(CNN) -- They shall grow not old, as we that are left grow old:
Age shall not weary them, nor the years condemn.
At the going down of the sun and in the morning
We will remember them. (Laurence Binyon 1869-1943)
Nearly a century might have passed -- but the memory of one of the most famous football matches to have ever taken place remains as strong as ever.
Some 98 years have elapsed since British and German troops on the front line emerged from their trenches on that fateful Christmas Day in 1914.
While the Germans lined their trenches with decorations and sang carols, the British responded by running onto no man's land with a ball at their feet and a "Christmas truce" was born.
The two sides, both enduring its first winter of combat, decided an impromptu football match would be one way to create some camaraderie.
It is an event which is still fondly remembered today with the English Premier League's Christmas Truce Tournament bringing the story to the next generation.
This weekend, teams from Belgium, France, Germany and England will take part in a competition to honor those who fell in the Great War.
The tournament will see some of the best players under the age of 12 compete in the Flemish town of Ypres in Belgium, one of the areas to be decimated by fighting and bloodshed.
Football made its own sacrifice to the Great War where more than 8,000 officers and men from the 17th and 23rd Middlesex perished at the Somme alone.
The "Footballers Battalion" as it was known, included players from a whole host of clubs ranging from Chelsea and West Ham to Clapton Orient, now Leyton Orient.
Tottenham's Walter Tull, the first black outfield player to star in the top flight and the first black infantry officer in the British Army, also lost his life.
While such facts are hard to comprehend for most adults, these 12-year-old children are given an insight into a time where evil plagued the earth and some 20 million lost their lives.
The Premier League has two objectives for the project -- player development and education.
"We got a fantastic reaction from the town of Ypres and the teams that took part in the 2011 tournament," said Ged Roddy, Director of Youth at the Premier League.
"We are expressing our commitment to the competition by doubling it in size this year.
"By the time of the 2014 commemorations we hope that the Premier League Christmas Truce Tournament will be recognized as an established cultural event.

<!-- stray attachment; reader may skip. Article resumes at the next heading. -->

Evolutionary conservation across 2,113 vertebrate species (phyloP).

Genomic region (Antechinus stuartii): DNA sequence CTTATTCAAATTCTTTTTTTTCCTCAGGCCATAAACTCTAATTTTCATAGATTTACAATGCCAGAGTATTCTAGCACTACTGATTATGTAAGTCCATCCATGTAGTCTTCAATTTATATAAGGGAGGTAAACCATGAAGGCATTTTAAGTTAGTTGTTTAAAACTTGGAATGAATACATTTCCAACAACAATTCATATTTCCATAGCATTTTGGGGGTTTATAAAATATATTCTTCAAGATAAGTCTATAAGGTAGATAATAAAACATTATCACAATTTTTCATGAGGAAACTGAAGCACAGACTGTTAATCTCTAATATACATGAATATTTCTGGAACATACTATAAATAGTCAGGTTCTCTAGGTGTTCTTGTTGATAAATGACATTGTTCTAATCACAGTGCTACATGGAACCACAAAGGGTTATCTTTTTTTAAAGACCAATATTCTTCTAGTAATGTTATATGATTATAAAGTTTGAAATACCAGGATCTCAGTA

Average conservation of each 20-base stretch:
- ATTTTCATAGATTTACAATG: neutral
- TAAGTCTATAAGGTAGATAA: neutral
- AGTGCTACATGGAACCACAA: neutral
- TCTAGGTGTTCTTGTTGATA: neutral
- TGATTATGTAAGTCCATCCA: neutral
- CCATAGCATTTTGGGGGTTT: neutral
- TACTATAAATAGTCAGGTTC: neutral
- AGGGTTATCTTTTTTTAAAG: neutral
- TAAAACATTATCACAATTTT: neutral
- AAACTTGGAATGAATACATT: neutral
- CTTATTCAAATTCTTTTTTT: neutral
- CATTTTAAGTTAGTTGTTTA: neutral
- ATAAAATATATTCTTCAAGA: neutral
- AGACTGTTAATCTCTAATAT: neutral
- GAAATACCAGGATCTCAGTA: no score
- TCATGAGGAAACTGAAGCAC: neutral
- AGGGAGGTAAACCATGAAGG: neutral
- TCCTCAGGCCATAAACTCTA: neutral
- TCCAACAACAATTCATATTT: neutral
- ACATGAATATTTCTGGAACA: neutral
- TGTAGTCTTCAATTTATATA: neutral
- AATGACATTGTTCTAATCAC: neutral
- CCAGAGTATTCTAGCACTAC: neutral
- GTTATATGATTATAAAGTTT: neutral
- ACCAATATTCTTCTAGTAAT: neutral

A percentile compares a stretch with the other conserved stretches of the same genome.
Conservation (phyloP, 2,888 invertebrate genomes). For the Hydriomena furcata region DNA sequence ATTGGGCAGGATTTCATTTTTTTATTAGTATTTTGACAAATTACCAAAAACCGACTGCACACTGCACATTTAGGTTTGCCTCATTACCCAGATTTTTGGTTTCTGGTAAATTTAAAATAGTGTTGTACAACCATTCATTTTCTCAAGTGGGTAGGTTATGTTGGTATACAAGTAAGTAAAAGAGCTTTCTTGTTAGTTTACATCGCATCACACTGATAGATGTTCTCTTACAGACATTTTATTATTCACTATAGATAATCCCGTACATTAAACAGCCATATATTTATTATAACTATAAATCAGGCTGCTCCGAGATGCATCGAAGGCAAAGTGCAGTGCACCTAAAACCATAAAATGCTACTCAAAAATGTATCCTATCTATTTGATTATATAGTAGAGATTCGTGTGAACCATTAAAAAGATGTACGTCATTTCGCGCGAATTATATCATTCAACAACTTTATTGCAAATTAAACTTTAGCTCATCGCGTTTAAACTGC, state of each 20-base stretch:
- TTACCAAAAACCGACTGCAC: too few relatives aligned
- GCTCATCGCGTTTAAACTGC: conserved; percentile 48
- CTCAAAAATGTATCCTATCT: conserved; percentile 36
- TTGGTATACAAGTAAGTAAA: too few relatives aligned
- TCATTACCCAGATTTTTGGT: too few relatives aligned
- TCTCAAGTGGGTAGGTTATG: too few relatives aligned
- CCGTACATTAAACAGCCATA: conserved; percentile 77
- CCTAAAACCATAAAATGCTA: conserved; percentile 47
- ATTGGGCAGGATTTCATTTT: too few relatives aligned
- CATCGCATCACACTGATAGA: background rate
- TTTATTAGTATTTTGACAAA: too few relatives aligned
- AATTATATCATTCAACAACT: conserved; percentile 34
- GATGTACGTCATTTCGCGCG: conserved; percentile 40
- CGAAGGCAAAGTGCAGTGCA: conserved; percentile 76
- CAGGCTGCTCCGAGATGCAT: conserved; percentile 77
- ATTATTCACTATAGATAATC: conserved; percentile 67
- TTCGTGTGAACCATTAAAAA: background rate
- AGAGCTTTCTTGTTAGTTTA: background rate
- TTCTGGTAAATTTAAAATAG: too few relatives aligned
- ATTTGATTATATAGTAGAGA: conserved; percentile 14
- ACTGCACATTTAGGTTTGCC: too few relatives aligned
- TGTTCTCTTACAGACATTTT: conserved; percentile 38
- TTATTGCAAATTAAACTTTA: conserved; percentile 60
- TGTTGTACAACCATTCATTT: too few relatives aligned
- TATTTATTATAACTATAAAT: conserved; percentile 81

"The Christmas Truce Tournament brings education to life. Our work in this area has already been highlighted by Ofsted when we got our 'Outstanding' rating; they recognized that Premier League clubs encourage open minds that accept and welcome other cultures.
"An important job for the Premier League Education Department is to help clubs develop more rounded young men.
"We are using the Christmas Truce Tournament to not only foster the development of closer relationships between European clubs but develop greater understanding of the importance of shared histories."
This year, reigning champion Manchester United returns with West Bromwich Albion, while FC Schalke 04 and Borussia Moenchengladbach represent Germany.
Anderlecht, Beerschot and Club Brugge provide Belgian representation with Valenciennes flying the flag for France.
For West Bromwich Albion, this tournament is rather poignant.
Harold Bache, a former player at the club, died at Ypres and is commemorated on the Menin Gate along with 57,000 British and Commonwealth soldiers who were killed in the Ypres Salient of the First World War.
On Friday night, West Brom's players, including a child who attends the same school as Bache studied at, will lay a wreath at the Menin Gate along with players from Manchester United, West Brom, Anderlecht and Beerschot.
That will be followed on the Saturday by a dinner, which will be attended by dignitaries from the British Legion, UK Government and Ypres.
And after the games have been played and the final whistle blown, perhaps these children will have learned a lesson -- and a story to tell their children one day in the future.